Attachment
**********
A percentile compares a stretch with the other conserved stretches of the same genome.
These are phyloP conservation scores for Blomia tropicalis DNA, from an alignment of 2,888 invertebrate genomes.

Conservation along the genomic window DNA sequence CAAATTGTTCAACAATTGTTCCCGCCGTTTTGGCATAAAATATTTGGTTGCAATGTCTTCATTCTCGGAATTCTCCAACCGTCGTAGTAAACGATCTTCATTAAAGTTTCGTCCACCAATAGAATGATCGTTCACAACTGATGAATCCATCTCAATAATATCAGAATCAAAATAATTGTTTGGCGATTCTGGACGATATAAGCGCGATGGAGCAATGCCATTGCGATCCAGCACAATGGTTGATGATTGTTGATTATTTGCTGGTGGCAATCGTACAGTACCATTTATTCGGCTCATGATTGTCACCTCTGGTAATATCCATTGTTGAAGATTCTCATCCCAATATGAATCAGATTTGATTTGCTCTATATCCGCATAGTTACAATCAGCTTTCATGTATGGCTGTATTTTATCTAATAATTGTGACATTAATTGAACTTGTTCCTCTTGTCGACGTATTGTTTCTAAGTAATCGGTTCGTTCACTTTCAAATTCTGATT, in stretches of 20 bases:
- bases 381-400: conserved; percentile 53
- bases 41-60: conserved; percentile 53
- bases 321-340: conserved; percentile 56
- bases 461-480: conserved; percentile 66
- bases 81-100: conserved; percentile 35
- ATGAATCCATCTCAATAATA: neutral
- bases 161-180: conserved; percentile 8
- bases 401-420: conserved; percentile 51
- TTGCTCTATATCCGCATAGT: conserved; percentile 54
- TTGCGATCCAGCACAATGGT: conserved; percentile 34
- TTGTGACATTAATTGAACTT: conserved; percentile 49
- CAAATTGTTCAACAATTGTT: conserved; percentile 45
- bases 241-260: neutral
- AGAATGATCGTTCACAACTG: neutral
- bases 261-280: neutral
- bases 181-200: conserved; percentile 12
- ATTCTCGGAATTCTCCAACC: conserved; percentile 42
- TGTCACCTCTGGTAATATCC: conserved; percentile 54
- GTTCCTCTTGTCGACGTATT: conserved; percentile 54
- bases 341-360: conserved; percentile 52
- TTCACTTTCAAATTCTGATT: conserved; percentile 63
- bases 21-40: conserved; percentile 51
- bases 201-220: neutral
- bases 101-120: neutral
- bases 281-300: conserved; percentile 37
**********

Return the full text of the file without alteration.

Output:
A percentile compares a stretch with the other conserved stretches of the same genome.
These are phyloP conservation scores for Blomia tropicalis DNA, from an alignment of 2,888 invertebrate genomes.

Conservation along the genomic window DNA sequence CAAATTGTTCAACAATTGTTCCCGCCGTTTTGGCATAAAATATTTGGTTGCAATGTCTTCATTCTCGGAATTCTCCAACCGTCGTAGTAAACGATCTTCATTAAAGTTTCGTCCACCAATAGAATGATCGTTCACAACTGATGAATCCATCTCAATAATATCAGAATCAAAATAATTGTTTGGCGATTCTGGACGATATAAGCGCGATGGAGCAATGCCATTGCGATCCAGCACAATGGTTGATGATTGTTGATTATTTGCTGGTGGCAATCGTACAGTACCATTTATTCGGCTCATGATTGTCACCTCTGGTAATATCCATTGTTGAAGATTCTCATCCCAATATGAATCAGATTTGATTTGCTCTATATCCGCATAGTTACAATCAGCTTTCATGTATGGCTGTATTTTATCTAATAATTGTGACATTAATTGAACTTGTTCCTCTTGTCGACGTATTGTTTCTAAGTAATCGGTTCGTTCACTTTCAAATTCTGATT, in stretches of 20 bases:
- bases 381-400: conserved; percentile 53
- bases 41-60: conserved; percentile 53
- bases 321-340: conserved; percentile 56
- bases 461-480: conserved; percentile 66
- bases 81-100: conserved; percentile 35
- ATGAATCCATCTCAATAATA: neutral
- bases 161-180: conserved; percentile 8
- bases 401-420: conserved; percentile 51
- TTGCTCTATATCCGCATAGT: conserved; percentile 54
- TTGCGATCCAGCACAATGGT: conserved; percentile 34
- TTGTGACATTAATTGAACTT: conserved; percentile 49
- CAAATTGTTCAACAATTGTT: conserved; percentile 45
- bases 241-260: neutral
- AGAATGATCGTTCACAACTG: neutral
- bases 261-280: neutral
- bases 181-200: conserved; percentile 12
- ATTCTCGGAATTCTCCAACC: conserved; percentile 42
- TGTCACCTCTGGTAATATCC: conserved; percentile 54
- GTTCCTCTTGTCGACGTATT: conserved; percentile 54
- bases 341-360: conserved; percentile 52
- TTCACTTTCAAATTCTGATT: conserved; percentile 63
- bases 21-40: conserved; percentile 51
- bases 201-220: neutral
- bases 101-120: neutral
- bases 281-300: conserved; percentile 37